LINGUIST List 4.57

Mon 01 Feb 1993

Disc: Subjects and Objects

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  1. RichardHudson50, idioms and subject-object asymmetries
  2. Caoimhin P. ODonnaile, Subject/object ambiguity in Breton

Message 1: idioms and subject-object asymmetries

Date: Sat, 30 Jan 93 16:45:33 +0idioms and subject-object asymmetries
From: RichardHudson50 <uclyrahucl.ac.uk>
Subject: idioms and subject-object asymmetries


Alexis Manaster-Ramer asks if any of us believes there's an asymmetry between
subjects and objects regarding idioms. I do, and I bet lots of others do too.
Even if we can find the odd example - and I think Alexis' "The vultures are
circling X" is pretty convincing - it still leaves an enormous asymmetry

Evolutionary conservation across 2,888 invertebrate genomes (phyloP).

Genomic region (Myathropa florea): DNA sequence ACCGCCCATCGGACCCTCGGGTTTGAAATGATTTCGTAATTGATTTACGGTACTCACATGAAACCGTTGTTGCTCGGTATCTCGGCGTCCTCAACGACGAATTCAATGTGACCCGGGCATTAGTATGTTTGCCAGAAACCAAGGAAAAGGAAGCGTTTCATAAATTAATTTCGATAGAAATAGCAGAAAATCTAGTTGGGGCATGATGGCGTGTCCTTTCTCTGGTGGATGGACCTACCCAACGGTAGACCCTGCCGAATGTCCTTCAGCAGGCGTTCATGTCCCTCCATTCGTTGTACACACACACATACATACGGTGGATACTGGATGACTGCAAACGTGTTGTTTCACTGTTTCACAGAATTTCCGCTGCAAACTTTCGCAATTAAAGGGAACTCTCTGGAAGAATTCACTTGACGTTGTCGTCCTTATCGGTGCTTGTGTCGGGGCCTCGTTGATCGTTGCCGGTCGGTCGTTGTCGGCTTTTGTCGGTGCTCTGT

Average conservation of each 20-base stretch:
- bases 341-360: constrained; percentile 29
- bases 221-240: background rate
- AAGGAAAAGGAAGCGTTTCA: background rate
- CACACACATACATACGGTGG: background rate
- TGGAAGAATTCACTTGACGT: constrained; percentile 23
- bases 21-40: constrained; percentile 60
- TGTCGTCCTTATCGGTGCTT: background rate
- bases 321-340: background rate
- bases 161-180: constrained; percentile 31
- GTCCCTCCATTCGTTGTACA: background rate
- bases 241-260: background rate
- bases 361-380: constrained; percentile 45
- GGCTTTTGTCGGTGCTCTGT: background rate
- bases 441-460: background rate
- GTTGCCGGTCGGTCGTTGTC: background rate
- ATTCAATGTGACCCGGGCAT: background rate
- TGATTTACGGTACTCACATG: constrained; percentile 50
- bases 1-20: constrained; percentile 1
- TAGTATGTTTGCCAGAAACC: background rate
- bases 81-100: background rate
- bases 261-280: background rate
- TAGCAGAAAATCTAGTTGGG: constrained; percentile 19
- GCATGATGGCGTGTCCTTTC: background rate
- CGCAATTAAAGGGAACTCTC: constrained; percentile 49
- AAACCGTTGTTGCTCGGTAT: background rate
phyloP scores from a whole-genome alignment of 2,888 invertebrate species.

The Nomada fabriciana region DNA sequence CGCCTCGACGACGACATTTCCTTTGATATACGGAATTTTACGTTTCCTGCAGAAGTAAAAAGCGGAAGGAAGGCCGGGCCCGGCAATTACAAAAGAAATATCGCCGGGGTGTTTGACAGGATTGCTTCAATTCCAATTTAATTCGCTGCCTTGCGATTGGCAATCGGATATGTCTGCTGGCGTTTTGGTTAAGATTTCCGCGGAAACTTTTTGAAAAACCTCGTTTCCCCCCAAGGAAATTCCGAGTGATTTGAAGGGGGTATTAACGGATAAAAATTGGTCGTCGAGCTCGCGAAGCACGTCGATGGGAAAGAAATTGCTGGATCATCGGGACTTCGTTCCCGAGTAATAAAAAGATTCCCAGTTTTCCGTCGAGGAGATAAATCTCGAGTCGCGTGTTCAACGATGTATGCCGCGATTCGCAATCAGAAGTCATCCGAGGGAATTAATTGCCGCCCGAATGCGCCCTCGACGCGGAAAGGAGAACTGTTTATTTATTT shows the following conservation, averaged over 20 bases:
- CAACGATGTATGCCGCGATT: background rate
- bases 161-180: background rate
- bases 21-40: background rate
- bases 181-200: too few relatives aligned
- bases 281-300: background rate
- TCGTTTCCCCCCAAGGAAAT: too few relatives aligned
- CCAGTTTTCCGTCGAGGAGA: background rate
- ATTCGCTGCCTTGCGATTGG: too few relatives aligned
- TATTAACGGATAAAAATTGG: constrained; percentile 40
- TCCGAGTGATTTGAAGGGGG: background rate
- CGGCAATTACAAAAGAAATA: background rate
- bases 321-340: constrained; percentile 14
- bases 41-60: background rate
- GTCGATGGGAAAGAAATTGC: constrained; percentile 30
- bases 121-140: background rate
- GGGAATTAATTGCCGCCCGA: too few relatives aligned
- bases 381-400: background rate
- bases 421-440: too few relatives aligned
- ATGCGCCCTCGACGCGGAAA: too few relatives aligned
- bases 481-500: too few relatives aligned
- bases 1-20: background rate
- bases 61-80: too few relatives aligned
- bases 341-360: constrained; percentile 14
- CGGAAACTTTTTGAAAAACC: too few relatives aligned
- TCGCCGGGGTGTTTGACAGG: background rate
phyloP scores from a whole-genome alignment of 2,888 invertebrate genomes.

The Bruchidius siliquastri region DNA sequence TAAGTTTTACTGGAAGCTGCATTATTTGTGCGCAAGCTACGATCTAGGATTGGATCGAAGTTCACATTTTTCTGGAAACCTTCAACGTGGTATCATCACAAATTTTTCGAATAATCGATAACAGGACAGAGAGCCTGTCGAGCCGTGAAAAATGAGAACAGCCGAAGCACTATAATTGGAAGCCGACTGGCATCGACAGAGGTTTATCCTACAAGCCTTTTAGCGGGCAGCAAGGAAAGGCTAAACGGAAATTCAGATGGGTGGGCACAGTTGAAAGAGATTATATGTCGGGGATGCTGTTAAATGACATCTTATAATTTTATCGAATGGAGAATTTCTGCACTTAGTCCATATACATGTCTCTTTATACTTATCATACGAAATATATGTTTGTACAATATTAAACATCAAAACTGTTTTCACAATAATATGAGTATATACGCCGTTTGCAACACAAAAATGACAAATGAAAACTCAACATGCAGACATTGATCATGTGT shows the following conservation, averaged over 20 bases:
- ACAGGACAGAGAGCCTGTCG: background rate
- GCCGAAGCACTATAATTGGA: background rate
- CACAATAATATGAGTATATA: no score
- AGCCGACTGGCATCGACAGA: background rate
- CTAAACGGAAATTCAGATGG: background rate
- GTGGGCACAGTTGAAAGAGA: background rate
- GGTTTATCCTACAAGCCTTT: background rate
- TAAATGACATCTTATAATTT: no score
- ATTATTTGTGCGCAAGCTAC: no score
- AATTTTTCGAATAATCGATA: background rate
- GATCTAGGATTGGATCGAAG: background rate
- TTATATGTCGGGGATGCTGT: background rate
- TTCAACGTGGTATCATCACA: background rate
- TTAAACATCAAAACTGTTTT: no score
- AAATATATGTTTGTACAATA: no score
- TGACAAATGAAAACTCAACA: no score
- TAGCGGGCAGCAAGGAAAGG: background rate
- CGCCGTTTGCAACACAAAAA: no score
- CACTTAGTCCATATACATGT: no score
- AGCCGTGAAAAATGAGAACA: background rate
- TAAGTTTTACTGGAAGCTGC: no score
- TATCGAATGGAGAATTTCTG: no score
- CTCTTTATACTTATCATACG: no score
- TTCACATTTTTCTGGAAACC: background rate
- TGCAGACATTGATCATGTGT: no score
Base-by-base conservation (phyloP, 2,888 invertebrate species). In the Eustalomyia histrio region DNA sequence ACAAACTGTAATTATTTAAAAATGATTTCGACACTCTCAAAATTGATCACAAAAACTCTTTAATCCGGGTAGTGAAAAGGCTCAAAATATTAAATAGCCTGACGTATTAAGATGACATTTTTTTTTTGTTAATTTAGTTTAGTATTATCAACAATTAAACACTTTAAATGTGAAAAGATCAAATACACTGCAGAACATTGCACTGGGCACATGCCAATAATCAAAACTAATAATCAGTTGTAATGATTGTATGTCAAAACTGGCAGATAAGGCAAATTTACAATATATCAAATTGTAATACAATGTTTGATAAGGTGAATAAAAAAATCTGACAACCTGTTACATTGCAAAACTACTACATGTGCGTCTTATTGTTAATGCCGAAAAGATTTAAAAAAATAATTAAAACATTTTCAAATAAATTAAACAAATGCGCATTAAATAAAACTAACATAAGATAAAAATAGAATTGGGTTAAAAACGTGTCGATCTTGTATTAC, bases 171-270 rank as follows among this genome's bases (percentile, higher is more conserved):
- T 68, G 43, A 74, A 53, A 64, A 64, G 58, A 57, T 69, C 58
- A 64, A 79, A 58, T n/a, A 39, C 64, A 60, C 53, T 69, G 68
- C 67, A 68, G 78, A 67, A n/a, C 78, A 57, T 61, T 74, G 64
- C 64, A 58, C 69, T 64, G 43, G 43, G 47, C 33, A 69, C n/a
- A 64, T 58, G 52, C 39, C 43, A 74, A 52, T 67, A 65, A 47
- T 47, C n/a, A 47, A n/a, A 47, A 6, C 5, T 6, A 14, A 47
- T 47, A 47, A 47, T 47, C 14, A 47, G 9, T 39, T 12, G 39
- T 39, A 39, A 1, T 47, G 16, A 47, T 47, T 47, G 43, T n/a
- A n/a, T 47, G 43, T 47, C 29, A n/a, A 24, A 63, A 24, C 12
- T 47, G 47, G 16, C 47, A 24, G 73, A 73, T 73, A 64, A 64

between subjects and objects: subjects are vastly less likely to be part of
an idiom than objects are. Why shouldn't a statistical asymmetry count?


Dick Hudson
Dept of Phonetics and Linguistics,
University College London,
Gower Street,
London WC1E 6BT
(071) 387 7050 ext 3152
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Message 2: Subject/object ambiguity in Breton

Date: Sun, 31 Jan 93 01:02:50 GMSubject/object ambiguity in Breton
From: Caoimhin P. ODonnaile <caoimhinsabhal-mor-ostaig.ac.uk>
Subject: Subject/object ambiguity in Breton


Gaelic, another Celtic language, also has subject/object ambiguity, but
in certain relative clauses.

 An fear a chonaic mo mhac
 The man which saw my sun

can mean either "The man whom my son saw" or "The man who saw my son",
and is just out equally likely to mean either.

 Kevin Donnelly
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